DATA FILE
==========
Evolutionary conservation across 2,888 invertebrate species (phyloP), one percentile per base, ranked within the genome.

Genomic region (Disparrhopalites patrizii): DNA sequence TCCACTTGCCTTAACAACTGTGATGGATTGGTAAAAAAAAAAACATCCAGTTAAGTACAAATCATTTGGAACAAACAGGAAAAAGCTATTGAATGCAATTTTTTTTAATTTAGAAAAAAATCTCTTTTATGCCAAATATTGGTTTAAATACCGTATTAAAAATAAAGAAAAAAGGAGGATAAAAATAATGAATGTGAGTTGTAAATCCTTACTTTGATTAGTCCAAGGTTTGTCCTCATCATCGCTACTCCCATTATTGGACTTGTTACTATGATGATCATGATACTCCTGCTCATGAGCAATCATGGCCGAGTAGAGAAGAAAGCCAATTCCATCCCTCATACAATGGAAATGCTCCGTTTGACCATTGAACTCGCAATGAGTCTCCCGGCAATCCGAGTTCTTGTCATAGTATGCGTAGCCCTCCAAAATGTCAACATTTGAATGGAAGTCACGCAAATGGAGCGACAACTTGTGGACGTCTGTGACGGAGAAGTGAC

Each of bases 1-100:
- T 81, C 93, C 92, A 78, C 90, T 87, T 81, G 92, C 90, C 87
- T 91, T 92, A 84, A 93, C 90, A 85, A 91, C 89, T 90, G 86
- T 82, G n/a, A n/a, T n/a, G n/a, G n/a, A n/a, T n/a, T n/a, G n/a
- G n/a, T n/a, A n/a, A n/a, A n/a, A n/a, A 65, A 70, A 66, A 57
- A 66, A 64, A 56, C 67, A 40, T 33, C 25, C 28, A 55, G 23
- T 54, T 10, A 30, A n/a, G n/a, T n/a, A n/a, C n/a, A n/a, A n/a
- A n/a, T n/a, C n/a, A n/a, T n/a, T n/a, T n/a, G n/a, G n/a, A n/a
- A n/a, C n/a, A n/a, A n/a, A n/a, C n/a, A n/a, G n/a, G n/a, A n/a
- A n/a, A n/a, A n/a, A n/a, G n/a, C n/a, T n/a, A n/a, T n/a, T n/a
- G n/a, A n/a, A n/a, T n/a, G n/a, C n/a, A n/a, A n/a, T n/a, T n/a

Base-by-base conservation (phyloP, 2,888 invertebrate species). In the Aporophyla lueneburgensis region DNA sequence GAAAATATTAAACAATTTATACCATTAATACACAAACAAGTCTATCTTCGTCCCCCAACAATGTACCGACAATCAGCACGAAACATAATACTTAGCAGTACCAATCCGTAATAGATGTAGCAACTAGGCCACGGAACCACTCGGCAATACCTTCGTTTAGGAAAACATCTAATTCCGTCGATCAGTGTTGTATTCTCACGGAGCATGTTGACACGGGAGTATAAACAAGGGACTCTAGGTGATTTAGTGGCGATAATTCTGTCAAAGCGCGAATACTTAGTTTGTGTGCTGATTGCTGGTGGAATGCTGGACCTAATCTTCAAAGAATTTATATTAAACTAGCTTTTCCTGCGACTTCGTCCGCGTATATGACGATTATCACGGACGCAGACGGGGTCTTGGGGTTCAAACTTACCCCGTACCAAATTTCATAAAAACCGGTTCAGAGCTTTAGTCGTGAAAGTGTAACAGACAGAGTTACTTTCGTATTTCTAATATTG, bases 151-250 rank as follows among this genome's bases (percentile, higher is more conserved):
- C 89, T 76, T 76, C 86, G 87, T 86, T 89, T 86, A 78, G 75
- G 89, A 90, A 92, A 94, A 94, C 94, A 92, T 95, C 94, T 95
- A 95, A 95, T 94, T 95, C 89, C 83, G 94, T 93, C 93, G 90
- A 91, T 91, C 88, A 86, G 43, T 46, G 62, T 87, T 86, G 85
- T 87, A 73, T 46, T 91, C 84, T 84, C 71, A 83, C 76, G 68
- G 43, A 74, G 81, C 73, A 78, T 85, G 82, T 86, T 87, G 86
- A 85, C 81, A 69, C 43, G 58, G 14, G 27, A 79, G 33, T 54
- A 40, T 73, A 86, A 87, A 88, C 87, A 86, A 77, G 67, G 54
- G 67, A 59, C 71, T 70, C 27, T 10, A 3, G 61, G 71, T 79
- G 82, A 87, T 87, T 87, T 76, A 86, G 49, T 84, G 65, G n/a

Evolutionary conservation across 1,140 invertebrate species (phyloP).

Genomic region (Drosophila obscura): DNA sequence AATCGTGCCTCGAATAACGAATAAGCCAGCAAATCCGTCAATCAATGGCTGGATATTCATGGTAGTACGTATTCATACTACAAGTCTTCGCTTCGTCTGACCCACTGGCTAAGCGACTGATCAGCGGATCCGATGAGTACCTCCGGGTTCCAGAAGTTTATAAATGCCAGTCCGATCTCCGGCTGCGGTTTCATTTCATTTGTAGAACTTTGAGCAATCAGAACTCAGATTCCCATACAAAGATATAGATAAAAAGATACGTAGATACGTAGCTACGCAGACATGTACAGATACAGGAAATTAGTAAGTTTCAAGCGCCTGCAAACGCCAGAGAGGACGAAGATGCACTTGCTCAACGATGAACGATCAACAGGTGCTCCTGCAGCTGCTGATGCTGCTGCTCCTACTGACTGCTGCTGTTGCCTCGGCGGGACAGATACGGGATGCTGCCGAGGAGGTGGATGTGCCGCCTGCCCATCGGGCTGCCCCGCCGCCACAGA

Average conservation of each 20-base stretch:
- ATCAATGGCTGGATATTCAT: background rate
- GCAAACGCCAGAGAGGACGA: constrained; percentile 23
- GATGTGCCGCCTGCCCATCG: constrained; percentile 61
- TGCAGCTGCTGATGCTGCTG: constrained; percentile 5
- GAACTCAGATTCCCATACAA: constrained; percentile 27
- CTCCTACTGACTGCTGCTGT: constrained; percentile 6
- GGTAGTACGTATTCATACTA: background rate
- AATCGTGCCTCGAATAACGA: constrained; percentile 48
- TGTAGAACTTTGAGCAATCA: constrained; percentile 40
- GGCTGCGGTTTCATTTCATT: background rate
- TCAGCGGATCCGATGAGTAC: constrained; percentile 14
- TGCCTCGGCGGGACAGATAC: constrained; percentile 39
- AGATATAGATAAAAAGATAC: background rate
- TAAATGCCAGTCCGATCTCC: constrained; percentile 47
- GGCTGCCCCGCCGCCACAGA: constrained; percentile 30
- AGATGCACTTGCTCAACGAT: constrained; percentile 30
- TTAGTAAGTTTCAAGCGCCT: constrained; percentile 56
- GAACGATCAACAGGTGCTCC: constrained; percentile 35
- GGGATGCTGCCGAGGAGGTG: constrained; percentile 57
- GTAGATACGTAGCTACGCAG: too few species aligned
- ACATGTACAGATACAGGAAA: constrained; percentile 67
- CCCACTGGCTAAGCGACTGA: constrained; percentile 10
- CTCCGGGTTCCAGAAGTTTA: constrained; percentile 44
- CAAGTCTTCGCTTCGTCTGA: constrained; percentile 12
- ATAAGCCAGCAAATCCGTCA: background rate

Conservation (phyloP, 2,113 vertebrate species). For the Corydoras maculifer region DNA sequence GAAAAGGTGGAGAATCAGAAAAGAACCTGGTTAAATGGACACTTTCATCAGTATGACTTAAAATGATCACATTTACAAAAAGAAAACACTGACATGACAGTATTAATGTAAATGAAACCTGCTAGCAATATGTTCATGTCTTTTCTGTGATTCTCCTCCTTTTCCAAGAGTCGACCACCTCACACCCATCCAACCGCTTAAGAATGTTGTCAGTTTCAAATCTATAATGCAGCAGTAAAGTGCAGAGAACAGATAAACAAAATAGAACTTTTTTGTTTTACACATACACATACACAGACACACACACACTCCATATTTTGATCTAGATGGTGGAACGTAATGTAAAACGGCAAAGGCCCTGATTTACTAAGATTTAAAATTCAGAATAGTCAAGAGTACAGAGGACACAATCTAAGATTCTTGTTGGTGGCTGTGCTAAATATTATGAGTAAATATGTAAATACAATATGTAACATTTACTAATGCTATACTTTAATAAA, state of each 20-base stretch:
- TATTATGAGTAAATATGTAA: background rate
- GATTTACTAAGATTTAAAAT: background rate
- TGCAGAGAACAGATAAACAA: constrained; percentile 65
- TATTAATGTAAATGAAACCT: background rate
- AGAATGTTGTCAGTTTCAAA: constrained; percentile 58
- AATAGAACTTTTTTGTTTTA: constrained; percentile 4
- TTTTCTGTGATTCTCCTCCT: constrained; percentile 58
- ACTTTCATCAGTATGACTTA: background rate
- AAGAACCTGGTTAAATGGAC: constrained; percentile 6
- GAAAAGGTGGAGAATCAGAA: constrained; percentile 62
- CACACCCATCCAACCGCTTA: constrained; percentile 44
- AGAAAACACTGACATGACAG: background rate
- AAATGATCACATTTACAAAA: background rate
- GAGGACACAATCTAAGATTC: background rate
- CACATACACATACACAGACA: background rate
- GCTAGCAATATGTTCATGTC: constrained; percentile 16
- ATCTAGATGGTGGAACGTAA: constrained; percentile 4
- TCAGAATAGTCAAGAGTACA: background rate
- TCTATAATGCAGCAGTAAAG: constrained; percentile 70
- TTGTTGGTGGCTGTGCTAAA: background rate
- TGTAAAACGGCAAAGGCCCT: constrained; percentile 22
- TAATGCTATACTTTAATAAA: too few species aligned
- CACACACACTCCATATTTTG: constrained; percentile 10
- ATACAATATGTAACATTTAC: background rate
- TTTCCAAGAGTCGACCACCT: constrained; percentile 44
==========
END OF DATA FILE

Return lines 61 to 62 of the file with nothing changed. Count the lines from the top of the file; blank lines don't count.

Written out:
- ACTTTCATCAGTATGACTTA: background rate
- AAGAACCTGGTTAAATGGAC: constrained; percentile 6